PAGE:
Dave the motorhome is the only Brit among a row of German motorhomes in Plattling in Bavaria, Germany (N48.77229 E12.87286).
Last night I dreamt there was a Tsunami and church bells were ringing to warn us of it, we were parked next to a river, so when I woke up and the church bells were ringing, I was a tad concerned, the joys of sleeping in Stellplatz and car parks – you never know what you’ll be woken up by. Fortunately there wasn’t a Tsunami, the Naab was as peaceful as when we went to bed. After a quick stop at the service point, which had the most ferocious water stream from a tap that I’ve ever seen – it was gushing everywhere except in the watering cans and water carriers people were trying to fill – we set off heading South. Our destination for today Regensburg, a short half an hour away, on the motorway.
We arrived and parked up just as the day was starting to really heat up. A walk along the Schleusen canal took us past a huge lock, which an equally huge boat was going through – we were mightily impressed as it glided out with only inches to space.
We stopped at the information office and were surprised to find a free museum with interactive displays about the town and how it gained its World Heritage status in 2006, there were also free maps of the town – we like this place.
We headed in the direction of the cathedral, its gothic spires lording it up above the rest of the towns skyline, and were suitably impressed with what we saw.
Taking it turns to go in, as Charlie isn’t a fan of all things religious, the inside was quite plain compared with the ornate carvings on the outside, but half way along the nave were some steps going down – not something you usually see in a church, so investigation was needed. It turned out to be a crypt for the Bishops of the town, and there have been quite a few of them. Many already had tombs and memorials in the main church, but I guess they figured they’ll run out of room sooner or later, so a place was set aside for the future. A dark wooden box hung on one of the walls, in it were two glass windows with iron bars in front of them, behind the glass were bones – the top window housing what looked like a skull, but the back of it with a brass plate stuck to it. Of course neither of us had a clue what it said, and couldn’t find any reference to it in the leaflets by the door – it’s a mystery, but we like to think it was one of the not so loved Bishop’s bones.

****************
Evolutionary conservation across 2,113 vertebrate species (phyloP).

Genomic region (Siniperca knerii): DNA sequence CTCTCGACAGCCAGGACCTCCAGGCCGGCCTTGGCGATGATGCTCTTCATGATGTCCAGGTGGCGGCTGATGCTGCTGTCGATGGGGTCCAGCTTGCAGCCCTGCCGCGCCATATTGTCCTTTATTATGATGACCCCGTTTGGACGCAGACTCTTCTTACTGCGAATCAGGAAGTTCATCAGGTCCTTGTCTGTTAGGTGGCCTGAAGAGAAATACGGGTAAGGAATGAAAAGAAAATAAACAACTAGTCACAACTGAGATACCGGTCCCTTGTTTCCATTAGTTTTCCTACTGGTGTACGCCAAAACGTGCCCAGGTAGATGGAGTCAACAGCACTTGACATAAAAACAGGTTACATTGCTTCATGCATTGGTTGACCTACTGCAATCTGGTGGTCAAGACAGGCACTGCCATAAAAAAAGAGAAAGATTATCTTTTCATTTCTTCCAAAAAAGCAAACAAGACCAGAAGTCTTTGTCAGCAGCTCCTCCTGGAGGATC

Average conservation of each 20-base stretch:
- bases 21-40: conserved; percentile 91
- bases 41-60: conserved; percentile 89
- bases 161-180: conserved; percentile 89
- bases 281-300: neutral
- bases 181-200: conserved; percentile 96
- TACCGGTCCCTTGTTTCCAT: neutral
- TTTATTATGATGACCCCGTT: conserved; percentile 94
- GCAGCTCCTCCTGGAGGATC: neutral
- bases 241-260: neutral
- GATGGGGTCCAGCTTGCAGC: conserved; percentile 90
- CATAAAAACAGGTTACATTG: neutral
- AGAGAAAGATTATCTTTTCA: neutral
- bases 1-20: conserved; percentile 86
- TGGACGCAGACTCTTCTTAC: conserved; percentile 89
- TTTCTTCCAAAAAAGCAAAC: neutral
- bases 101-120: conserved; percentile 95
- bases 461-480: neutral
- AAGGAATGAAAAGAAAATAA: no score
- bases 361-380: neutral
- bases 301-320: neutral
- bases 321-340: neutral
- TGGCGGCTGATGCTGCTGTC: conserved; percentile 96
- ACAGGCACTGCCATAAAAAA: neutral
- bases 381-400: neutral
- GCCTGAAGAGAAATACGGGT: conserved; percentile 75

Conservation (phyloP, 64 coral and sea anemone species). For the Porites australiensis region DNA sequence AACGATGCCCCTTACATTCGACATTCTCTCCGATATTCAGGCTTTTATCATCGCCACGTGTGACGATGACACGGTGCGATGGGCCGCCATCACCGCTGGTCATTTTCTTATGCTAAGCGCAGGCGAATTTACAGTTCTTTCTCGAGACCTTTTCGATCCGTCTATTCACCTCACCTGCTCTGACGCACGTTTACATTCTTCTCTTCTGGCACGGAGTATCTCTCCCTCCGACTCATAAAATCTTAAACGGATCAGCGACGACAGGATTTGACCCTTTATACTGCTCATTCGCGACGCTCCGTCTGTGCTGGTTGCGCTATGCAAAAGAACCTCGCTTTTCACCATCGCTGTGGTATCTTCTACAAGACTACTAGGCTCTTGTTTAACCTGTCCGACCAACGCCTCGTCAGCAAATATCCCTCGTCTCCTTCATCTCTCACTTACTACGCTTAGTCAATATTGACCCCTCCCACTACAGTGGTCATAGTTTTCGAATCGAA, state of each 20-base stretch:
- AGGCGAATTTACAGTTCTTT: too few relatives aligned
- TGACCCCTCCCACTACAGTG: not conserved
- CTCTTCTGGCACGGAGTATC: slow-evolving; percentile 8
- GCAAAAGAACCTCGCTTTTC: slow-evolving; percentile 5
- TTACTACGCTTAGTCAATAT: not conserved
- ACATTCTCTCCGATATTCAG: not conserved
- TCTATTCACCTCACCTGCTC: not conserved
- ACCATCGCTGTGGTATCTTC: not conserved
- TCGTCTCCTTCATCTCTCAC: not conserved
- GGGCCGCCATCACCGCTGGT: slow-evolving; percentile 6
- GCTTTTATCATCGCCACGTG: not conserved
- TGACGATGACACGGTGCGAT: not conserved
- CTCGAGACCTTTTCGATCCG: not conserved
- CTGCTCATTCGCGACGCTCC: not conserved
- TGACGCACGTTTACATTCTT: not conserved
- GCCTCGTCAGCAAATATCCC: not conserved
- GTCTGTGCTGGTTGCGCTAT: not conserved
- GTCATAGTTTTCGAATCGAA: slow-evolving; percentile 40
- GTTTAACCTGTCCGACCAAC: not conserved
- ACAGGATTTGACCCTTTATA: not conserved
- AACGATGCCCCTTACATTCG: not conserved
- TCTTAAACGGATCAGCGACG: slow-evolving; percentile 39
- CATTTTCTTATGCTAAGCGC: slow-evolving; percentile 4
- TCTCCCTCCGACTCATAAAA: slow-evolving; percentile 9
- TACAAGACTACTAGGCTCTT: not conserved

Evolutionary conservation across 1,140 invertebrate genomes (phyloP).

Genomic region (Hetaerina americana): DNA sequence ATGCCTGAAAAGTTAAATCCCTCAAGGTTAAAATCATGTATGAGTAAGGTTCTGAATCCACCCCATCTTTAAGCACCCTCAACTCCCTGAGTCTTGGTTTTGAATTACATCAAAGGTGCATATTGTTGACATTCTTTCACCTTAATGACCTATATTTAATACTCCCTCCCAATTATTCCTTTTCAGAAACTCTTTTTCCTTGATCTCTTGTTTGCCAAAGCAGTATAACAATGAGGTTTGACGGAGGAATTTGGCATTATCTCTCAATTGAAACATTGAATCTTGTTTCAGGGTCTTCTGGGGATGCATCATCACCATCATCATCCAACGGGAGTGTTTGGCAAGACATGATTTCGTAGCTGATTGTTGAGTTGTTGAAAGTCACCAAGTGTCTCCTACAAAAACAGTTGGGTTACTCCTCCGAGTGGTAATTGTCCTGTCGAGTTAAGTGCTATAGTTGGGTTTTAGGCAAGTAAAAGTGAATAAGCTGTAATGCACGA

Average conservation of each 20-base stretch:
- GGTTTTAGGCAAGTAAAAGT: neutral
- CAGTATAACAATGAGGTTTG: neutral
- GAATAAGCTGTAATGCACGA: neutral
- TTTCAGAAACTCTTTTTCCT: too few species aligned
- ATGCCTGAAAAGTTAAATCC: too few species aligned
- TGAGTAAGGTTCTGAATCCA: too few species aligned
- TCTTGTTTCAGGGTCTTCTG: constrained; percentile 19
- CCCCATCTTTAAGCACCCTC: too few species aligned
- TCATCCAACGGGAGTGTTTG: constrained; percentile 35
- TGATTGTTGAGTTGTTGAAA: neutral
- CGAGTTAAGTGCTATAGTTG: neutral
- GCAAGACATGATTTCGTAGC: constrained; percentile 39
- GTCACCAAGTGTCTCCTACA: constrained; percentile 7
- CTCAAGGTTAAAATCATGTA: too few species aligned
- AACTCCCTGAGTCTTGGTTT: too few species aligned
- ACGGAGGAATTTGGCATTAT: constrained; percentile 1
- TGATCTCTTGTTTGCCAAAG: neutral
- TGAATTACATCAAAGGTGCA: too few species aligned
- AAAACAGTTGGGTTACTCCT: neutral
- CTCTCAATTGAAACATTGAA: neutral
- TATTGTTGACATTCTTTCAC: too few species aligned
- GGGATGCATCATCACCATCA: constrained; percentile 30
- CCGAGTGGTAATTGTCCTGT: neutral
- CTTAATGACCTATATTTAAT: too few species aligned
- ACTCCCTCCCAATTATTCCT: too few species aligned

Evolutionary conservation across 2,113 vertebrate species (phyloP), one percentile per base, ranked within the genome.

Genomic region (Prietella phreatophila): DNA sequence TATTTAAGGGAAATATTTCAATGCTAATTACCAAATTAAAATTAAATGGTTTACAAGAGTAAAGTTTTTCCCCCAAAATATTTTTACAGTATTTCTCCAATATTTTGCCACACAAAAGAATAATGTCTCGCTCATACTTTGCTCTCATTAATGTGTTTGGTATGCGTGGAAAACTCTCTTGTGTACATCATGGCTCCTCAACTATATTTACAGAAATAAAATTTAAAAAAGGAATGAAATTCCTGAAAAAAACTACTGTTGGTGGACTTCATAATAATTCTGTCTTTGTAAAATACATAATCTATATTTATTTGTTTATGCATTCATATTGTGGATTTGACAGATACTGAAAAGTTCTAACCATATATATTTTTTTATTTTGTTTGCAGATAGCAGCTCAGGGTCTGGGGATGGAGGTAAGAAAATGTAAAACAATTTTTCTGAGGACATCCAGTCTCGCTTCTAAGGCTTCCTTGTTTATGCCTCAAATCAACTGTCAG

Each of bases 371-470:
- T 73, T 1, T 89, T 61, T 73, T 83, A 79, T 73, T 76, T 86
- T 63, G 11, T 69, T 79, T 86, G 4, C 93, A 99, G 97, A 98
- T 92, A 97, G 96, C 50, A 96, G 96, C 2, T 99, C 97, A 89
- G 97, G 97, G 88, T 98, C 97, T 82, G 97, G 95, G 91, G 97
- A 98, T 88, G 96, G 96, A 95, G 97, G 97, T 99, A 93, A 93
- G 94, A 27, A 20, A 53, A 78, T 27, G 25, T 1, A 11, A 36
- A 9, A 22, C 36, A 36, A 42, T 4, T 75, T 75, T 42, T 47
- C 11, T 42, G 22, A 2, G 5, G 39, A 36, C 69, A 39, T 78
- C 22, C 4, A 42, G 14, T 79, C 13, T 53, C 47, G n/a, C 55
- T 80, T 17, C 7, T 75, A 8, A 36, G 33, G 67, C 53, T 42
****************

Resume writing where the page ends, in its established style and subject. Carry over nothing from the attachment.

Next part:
A bit more exploring of the side streets and a picnic in a quiet park, next to yet another church – the place is teeming with history, we decided we’ve seen enough. The car park is free but doesn’t look like it will provide us with a peaceful night as it’s next to a main road. Heading back to Dave we cross the Eisener Bridge where someone has had the great idea of transforming it into an urban garden. Instructions are placed at intervals telling you how to make plant pot holders from TetraPak cartons (some people have gone off plan slightly and a few metal beer barrels have crept in), with water butts and watering cans positioned at each end of the bridge. Dotted across the ironwork of the bridge these little cartons – interspersed with the now obligatory padlocks – are flowering. It looks great and to me it’s an ingenious idea. The other bridge in town is the famous, touristy bridge, so here the locals are making this bridge their own. Some of the holders have labels on them telling you what’s planted, so it’s no surprise that there’s not much left of the celery plant and I’m unsure how well the potato plant will get on in a milk carton, but it’s all part of the fun.